Posted as an addendum to my blog article about the Volksbühne poster campaign.
In the blog post, I wrote “Volksbühne is blackletter. Blackletter is Volksbühne.” It should become clear what I meant by that when you take a look at the countless flyers for the events of the current season. LSD Design uses more than a dozen different blackletter typefaces, from all subcategories. They are claiming the whole genre for the Volksbühne identity – and it works, because hardly anyone else dares to use these typefaces.
There is textura, fraktur, and one bastarda (Zeitungs-Schwabacher). Some are well-known, like Wilhelm Klingspor Gotisch, others relatively obscure, like Münchner Gotisch. Linotype Textur is not the only contemporary design: there is also Agincourt (David Quay, 1983) and Avebury (Jim Parkinson, 2005). One could think that each flyer got its own typeface, but that’s not true. Some appear twice, like Haenel Fraktur, some even three times, like Deutsche Reichsschrift.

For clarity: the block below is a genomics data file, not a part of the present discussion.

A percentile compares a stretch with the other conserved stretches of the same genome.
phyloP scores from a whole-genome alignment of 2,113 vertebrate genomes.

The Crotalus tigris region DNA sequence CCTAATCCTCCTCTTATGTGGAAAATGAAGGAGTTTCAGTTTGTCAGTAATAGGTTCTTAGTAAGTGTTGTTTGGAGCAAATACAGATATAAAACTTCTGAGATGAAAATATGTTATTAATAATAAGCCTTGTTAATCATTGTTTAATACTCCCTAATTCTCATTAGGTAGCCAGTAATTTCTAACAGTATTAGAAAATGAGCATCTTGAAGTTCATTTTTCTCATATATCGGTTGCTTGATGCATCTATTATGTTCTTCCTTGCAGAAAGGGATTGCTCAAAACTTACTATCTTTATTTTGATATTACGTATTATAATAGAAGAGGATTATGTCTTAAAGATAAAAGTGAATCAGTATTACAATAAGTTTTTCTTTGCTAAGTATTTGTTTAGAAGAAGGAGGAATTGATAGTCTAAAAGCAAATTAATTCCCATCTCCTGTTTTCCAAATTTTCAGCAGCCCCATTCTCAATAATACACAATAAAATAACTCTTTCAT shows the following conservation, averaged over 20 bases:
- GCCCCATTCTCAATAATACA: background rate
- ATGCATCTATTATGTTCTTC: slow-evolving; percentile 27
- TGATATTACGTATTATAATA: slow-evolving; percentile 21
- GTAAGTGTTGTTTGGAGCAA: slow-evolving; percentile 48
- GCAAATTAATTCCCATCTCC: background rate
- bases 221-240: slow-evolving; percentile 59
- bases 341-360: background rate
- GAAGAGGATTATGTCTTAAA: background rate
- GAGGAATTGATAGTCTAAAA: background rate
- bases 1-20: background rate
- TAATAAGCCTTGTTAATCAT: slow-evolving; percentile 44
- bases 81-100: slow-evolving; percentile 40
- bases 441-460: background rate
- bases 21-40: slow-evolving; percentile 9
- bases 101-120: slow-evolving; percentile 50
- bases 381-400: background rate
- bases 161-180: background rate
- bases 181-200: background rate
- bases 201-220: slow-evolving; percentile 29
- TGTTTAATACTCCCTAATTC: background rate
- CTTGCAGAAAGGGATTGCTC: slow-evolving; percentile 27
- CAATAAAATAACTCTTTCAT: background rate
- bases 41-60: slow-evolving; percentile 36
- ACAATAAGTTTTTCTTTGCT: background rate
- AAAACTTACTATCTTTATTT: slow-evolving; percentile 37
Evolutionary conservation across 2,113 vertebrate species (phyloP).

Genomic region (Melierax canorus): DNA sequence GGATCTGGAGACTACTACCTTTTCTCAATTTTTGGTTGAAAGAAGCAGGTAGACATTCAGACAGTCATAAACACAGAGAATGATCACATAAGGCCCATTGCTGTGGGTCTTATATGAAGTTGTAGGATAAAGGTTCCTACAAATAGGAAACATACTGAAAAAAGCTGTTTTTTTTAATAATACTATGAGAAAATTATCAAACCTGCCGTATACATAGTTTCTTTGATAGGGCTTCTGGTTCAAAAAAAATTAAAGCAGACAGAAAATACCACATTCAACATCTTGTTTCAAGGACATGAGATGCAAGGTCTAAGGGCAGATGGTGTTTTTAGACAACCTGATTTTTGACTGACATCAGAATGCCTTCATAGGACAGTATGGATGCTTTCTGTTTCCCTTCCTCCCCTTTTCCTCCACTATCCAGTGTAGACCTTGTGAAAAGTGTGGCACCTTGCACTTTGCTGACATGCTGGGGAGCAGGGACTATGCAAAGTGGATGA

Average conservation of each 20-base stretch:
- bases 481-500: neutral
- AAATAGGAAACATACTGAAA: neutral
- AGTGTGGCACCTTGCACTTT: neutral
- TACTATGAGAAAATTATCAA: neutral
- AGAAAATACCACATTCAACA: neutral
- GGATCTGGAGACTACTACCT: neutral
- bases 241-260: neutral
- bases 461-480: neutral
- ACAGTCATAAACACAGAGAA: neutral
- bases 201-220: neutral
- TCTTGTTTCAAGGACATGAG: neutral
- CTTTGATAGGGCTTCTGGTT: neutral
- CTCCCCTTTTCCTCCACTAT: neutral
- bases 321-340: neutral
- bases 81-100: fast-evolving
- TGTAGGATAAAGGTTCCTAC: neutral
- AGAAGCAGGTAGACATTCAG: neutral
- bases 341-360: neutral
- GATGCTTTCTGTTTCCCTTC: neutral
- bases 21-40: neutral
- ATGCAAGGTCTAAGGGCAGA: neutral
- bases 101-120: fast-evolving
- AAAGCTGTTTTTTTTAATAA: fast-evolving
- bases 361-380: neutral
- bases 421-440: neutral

There are three exponents of the controversial simplified gotisch or “schaftstiefelgrotesk”: Nürnberg (Ludwig Wagner, 1934), Tannenberg (D. Stempel AG, 1933–35) and National (Ludwig & Mayer, 1933–38). Unlike on the posters, Potsdam does not make an appearance here (yet). Tannenberg (Das Duell, Dancing About) is confusingly similar to National (Kill your Darlings!). Seeing all the elements of the eclectic visual identity in context, I must admit that, from a formal standpoint, it makes sense to include some simpler, unadorned typefaces – blackletter grotesks, so to say – in the mix.